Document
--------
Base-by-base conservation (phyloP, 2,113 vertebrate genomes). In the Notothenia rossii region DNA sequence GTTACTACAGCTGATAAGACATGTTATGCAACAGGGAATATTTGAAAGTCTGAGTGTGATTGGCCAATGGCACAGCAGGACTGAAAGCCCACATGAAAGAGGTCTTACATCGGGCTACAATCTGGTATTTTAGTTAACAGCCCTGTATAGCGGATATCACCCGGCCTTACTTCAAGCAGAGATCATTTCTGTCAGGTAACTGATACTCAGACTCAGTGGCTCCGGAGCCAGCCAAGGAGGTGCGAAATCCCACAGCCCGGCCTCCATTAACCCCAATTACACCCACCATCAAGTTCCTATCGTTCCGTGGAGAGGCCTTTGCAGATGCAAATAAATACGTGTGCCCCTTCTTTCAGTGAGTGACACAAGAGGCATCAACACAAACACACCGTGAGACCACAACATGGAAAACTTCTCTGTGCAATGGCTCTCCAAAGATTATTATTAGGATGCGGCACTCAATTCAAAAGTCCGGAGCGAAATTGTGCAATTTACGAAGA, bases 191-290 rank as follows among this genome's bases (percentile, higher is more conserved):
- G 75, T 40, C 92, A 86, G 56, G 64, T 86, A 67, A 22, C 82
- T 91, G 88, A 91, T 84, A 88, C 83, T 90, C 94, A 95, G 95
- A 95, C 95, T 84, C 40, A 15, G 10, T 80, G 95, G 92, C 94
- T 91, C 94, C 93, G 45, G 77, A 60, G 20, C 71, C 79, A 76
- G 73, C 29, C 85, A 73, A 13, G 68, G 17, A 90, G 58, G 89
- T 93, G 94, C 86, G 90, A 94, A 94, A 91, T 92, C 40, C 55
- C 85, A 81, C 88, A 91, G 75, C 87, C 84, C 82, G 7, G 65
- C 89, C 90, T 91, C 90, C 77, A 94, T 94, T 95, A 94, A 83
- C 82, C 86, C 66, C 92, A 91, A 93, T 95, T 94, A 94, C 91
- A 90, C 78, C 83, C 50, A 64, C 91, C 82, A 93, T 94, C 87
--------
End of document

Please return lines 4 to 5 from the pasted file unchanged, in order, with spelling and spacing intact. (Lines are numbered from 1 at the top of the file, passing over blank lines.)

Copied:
- A 95, C 95, T 84, C 40, A 15, G 10, T 80, G 95, G 92, C 94
- T 91, C 94, C 93, G 45, G 77, A 60, G 20, C 71, C 79, A 76